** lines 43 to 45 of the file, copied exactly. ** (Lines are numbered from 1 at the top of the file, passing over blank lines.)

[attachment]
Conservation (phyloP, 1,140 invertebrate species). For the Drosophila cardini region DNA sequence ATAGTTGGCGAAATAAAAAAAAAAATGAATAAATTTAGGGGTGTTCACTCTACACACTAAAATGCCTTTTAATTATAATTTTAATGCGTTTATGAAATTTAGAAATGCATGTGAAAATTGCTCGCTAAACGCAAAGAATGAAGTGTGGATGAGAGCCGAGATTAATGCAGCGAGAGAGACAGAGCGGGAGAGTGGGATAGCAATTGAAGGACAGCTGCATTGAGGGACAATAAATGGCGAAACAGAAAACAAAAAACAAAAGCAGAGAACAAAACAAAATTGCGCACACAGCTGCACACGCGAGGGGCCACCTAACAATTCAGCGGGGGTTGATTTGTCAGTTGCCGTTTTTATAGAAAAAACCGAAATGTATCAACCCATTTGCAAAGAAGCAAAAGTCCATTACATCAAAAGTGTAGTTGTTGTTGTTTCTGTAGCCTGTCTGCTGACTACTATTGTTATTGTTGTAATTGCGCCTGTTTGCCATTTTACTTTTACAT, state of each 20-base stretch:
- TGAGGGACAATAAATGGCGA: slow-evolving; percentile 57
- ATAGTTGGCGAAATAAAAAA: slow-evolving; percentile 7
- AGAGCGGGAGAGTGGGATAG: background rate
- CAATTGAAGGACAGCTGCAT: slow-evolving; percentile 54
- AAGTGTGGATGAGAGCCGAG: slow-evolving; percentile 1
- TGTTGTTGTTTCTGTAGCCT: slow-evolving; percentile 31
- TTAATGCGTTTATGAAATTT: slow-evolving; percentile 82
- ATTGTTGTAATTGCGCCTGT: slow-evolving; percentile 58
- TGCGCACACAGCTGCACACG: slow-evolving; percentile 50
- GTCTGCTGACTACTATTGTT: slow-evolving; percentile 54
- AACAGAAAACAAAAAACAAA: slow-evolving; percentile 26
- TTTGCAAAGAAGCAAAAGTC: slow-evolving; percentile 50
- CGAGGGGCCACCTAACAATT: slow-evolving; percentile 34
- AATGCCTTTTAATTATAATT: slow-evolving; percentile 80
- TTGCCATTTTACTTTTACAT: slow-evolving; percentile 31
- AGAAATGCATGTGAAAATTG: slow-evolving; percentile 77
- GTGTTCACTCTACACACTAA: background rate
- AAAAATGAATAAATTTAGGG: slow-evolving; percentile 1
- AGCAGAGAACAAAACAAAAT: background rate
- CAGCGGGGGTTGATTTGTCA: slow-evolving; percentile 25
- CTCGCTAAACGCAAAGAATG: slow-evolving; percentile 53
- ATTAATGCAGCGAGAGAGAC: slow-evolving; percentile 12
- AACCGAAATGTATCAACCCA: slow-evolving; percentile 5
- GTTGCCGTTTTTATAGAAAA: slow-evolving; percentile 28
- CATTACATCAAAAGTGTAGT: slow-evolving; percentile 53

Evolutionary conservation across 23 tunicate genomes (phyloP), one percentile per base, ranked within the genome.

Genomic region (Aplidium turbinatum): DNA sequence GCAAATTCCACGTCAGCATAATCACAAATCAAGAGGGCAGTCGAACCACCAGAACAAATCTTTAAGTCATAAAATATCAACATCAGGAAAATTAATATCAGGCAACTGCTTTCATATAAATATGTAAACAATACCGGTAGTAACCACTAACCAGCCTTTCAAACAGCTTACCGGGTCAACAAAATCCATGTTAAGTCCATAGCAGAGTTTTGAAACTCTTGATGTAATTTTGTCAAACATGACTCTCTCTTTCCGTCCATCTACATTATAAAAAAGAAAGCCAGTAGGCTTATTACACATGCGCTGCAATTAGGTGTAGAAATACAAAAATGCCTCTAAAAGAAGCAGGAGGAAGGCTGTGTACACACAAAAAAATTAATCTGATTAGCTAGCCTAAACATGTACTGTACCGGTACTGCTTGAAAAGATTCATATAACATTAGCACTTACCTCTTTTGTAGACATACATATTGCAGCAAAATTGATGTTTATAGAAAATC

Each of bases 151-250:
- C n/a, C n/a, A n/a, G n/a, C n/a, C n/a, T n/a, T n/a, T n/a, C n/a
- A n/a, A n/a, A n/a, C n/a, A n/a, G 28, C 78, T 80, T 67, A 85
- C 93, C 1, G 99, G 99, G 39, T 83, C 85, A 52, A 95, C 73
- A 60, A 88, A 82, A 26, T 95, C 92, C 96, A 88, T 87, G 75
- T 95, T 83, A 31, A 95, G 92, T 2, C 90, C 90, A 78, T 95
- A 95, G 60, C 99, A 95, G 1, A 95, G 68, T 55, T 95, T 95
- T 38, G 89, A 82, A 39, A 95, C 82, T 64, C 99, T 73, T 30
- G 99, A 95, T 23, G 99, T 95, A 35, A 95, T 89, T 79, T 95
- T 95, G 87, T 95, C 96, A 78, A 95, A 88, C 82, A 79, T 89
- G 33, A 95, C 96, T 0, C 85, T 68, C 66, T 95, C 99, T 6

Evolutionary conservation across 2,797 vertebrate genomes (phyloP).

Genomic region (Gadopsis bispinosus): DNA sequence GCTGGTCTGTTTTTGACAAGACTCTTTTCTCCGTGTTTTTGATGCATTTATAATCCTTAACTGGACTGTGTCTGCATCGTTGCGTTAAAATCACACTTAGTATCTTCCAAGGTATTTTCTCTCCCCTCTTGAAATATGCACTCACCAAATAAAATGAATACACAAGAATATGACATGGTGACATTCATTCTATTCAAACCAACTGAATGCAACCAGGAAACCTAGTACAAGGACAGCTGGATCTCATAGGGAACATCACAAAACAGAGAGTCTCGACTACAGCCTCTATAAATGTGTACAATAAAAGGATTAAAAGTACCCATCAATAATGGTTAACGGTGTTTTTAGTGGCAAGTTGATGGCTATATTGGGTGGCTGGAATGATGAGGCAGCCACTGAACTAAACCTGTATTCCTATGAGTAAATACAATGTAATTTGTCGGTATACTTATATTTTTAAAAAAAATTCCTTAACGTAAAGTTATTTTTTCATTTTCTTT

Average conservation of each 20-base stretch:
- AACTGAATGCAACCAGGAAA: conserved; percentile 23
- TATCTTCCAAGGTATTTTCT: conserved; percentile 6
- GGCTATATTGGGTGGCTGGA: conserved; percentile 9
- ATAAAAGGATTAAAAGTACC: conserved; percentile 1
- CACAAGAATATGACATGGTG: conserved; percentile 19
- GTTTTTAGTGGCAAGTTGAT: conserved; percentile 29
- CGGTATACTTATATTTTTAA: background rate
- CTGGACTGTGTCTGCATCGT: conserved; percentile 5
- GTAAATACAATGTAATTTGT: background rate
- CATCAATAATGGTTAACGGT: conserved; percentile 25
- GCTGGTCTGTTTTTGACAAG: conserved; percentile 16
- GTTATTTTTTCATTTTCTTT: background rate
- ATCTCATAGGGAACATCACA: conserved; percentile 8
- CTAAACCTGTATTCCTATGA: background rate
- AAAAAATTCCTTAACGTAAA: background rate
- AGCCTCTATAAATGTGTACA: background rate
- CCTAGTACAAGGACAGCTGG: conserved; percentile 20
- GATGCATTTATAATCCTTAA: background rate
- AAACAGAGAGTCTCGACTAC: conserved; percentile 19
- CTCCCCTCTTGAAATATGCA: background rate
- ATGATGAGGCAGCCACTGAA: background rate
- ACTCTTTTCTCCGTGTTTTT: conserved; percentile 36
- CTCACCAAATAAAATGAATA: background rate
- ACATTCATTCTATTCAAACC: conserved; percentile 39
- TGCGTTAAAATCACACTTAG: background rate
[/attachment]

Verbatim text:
- AACTGAATGCAACCAGGAAA: conserved; percentile 23
- TATCTTCCAAGGTATTTTCT: conserved; percentile 6
- GGCTATATTGGGTGGCTGGA: conserved; percentile 9